Thursday, February 21, 2008

Agent Insight

I was recently invited to give a presentation at the the Greensboro campus of the University of North Carolina about publishing science fiction and fantasy. I have to admit, the idea of a university asking me to come in and talk about SF was a pleasant surprise; far too often academics don't take our genre seriously. So I obviously wanted to make a good impression and as I started to prepare, one of the things I did to get good, current information was email Jenny Rappaport, a literary agent with the Lori Perkins agency, and ask her what trends she saw developing with science fiction and fantasy novels. She replied with this, which I thought interesting enough to share with you:

Hi Edmund,

It's really interesting that you ask about this, since I've been having a series of running discussions with Lori Perkins about this. Basically, I think there's an overall trend in publishing right now that's based on the lagging economy; if you compare the number of deals being posted on Publisher's Marketplace now, to the number of deals being posted last summer, they've pretty much been cut in half. This doesn't necessarily mean publishers aren't buying as many books, but it could mean that they're buying them for less money, and thus the agents aren't posting the "nice" deals as often. I don't think the industry has been drastically affected by the economy yet, but I think that if we do slip into a recession, you're going to see that reflected.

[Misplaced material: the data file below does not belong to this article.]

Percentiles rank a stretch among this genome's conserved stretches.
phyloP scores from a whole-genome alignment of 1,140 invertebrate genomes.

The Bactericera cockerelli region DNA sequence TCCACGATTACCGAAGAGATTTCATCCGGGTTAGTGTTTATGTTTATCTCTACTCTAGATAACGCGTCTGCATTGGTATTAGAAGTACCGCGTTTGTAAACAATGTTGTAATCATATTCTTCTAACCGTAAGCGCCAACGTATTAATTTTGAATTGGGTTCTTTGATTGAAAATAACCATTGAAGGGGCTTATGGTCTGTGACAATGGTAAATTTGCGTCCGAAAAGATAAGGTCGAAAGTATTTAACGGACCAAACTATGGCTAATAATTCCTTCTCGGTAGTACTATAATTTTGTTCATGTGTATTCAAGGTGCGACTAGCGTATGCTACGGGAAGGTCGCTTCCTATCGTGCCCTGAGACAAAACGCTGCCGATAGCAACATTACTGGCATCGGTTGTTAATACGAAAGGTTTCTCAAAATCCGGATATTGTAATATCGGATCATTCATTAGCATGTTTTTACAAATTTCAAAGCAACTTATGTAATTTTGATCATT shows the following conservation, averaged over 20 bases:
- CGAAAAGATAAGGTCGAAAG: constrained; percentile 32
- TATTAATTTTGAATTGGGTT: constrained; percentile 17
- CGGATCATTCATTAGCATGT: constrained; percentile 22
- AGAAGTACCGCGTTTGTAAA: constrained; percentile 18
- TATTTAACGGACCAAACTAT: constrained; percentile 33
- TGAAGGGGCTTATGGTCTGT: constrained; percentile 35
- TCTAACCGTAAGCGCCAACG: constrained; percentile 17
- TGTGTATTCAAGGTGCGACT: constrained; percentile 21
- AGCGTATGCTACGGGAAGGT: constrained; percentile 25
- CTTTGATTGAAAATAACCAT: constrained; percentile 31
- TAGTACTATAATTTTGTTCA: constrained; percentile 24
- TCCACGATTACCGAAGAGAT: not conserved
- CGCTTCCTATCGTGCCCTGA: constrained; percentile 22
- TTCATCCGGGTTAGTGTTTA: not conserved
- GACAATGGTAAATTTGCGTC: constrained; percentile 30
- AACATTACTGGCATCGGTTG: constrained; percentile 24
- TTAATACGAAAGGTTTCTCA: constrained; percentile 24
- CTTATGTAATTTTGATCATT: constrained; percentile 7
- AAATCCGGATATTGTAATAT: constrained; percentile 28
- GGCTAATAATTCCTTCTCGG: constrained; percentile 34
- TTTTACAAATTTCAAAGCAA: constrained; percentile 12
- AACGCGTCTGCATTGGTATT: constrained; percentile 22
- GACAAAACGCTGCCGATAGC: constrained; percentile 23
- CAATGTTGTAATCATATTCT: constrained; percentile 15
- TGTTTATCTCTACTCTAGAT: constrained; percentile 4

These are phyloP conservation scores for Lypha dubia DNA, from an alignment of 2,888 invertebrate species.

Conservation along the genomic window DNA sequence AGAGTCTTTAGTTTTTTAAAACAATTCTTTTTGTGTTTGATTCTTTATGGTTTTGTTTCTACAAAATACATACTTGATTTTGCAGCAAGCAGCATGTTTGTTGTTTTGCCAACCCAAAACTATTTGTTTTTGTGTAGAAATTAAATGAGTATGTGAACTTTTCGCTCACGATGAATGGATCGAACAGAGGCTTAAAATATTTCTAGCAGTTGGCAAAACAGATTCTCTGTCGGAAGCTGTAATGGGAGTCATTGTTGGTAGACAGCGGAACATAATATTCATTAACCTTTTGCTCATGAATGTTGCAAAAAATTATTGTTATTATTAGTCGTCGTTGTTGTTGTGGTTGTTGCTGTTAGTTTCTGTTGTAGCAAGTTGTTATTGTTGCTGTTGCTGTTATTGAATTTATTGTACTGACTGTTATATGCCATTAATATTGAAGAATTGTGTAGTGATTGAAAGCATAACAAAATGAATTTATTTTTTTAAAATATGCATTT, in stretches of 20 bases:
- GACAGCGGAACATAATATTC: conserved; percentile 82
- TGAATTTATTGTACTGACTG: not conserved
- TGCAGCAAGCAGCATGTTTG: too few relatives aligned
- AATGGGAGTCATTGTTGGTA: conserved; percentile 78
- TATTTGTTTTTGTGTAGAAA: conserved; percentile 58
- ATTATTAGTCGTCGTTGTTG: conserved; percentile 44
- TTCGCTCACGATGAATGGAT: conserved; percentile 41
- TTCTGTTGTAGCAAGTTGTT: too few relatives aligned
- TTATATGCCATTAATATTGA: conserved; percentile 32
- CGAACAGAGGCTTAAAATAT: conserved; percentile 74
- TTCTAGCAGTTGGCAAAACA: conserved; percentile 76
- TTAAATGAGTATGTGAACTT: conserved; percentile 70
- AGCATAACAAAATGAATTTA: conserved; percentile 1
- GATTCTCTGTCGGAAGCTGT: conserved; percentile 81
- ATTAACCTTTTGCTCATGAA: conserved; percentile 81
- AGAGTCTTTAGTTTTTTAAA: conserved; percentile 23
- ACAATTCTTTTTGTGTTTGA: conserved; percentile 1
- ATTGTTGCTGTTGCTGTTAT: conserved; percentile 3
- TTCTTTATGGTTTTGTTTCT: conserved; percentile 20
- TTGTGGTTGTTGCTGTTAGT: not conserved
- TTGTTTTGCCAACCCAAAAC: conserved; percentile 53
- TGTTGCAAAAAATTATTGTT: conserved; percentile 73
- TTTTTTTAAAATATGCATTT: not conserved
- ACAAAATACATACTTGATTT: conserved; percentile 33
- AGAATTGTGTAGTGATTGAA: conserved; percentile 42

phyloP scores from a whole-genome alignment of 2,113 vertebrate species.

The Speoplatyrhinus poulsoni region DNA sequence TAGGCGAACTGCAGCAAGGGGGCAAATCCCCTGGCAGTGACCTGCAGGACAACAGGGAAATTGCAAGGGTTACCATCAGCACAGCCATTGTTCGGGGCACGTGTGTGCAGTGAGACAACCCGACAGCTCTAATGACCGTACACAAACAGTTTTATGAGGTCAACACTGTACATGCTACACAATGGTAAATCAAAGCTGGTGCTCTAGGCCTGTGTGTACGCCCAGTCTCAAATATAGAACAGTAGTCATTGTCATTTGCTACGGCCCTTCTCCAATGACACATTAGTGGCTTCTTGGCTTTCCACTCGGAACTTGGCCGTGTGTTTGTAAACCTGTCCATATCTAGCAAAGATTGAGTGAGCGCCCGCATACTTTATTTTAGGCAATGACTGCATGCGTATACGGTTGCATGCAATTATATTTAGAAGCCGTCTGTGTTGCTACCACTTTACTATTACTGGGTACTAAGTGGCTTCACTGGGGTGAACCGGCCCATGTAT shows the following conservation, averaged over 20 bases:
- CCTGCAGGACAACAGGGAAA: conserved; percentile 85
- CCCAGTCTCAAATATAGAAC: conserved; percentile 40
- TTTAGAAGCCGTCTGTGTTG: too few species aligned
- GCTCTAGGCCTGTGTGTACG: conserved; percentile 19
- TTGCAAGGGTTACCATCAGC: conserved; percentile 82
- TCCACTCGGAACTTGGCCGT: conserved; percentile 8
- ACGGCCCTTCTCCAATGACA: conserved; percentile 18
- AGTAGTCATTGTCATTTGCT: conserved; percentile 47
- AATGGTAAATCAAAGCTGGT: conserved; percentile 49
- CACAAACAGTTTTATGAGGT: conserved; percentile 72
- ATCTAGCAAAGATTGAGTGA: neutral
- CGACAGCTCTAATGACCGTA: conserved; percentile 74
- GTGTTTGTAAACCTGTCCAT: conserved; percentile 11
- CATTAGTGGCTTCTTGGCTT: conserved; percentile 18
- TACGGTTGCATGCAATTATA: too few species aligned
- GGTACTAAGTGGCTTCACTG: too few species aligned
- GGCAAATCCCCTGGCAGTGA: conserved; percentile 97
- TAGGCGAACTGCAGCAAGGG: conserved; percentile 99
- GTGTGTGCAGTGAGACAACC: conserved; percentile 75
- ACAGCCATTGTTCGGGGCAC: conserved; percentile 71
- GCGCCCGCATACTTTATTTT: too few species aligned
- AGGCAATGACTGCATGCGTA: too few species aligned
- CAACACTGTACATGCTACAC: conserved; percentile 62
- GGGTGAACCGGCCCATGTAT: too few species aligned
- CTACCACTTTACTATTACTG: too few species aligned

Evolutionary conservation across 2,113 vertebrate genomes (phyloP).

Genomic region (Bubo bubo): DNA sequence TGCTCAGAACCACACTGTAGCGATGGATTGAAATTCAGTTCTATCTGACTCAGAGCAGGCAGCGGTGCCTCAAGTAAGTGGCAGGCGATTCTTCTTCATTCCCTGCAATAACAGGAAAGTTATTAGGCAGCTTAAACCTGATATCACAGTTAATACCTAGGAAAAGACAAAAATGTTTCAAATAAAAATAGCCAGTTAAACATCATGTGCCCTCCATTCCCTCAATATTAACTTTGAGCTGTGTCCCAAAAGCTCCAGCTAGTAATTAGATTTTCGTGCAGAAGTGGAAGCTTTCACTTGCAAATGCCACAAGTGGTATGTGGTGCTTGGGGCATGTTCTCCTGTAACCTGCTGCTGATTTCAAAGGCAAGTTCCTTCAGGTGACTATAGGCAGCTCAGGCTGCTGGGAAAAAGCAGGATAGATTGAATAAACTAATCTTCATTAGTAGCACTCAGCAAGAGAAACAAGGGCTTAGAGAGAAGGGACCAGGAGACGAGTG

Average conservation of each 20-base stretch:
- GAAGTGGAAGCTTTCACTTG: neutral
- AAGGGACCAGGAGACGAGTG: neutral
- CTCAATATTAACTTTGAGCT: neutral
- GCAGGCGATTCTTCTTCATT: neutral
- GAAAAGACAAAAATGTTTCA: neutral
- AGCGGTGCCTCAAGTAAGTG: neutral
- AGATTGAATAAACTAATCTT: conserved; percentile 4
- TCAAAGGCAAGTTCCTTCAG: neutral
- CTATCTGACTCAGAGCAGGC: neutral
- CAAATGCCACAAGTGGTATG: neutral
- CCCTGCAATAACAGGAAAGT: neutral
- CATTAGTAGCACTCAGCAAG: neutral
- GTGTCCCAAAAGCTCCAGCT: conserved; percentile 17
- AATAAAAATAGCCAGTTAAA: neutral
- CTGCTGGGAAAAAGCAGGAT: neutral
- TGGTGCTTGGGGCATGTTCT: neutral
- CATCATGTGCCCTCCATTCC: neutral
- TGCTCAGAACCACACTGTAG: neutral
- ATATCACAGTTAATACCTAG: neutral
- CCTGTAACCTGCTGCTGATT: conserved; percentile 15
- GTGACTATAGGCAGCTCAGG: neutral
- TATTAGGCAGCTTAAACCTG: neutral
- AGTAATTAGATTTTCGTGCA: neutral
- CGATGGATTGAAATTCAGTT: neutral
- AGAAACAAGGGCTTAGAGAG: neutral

In terms of sf/f, I've heard a couple of things floating around. One editor is looking for an urban fantasy, a la KITTY AND THE MIDNIGHT HOUR, with a male protagonist. Another is still looking for sexy vampire and werewolf stories. Overall, I think the trends are definitely going more towards urban fantasy at the moment, particularly because it has such crossover appeal with paranormal romance. And although I'm not sure the publishers are taking this into account, romance and women's fiction sales tend to remain strong during times of economic downturn, so that may be another reason urban fantasies are doing well. Epic fantasies are having more difficulty selling, even when I've felt the books aren't really epic in nature; if the publisher can put that label on it, it's making it harder for the editor to buy it, even if they like the book.

Will any of this change? I think it's cyclical, and that it will eventually swing back around again. I've only talked about fantasy, but science fiction is still being bought and read--just at a much lower consumption rate than fantasy novels. Sci-fi seems to be doing well in terms of military/espionage books, as well as ones that trend in the utter opposite direction, and are uber-intellectual (think Charlie Stross; at least, he seems intellectual to me).

Anyway, I hope this helps you!



Erik Smetana said...

Wow. That's really interesting. I never really thought too much about the big deals and overall MSS sales in relation to the economy, but it makes perfect sense. Hmmm.

Edmund R. Schubert said...

As much time and effort as writers put into their artistic side of their endeavors, you've always got to remember that publishing is a business, too. :-)

Erik Smetana said...

Definitely. So many writers pour their soul out and when they are finally finished they seem to have a brain freeze when it comes to that realization (in so many different aspects of the publishing world).

Maria said...

Thanks for posting that letter. Insightful and interesting.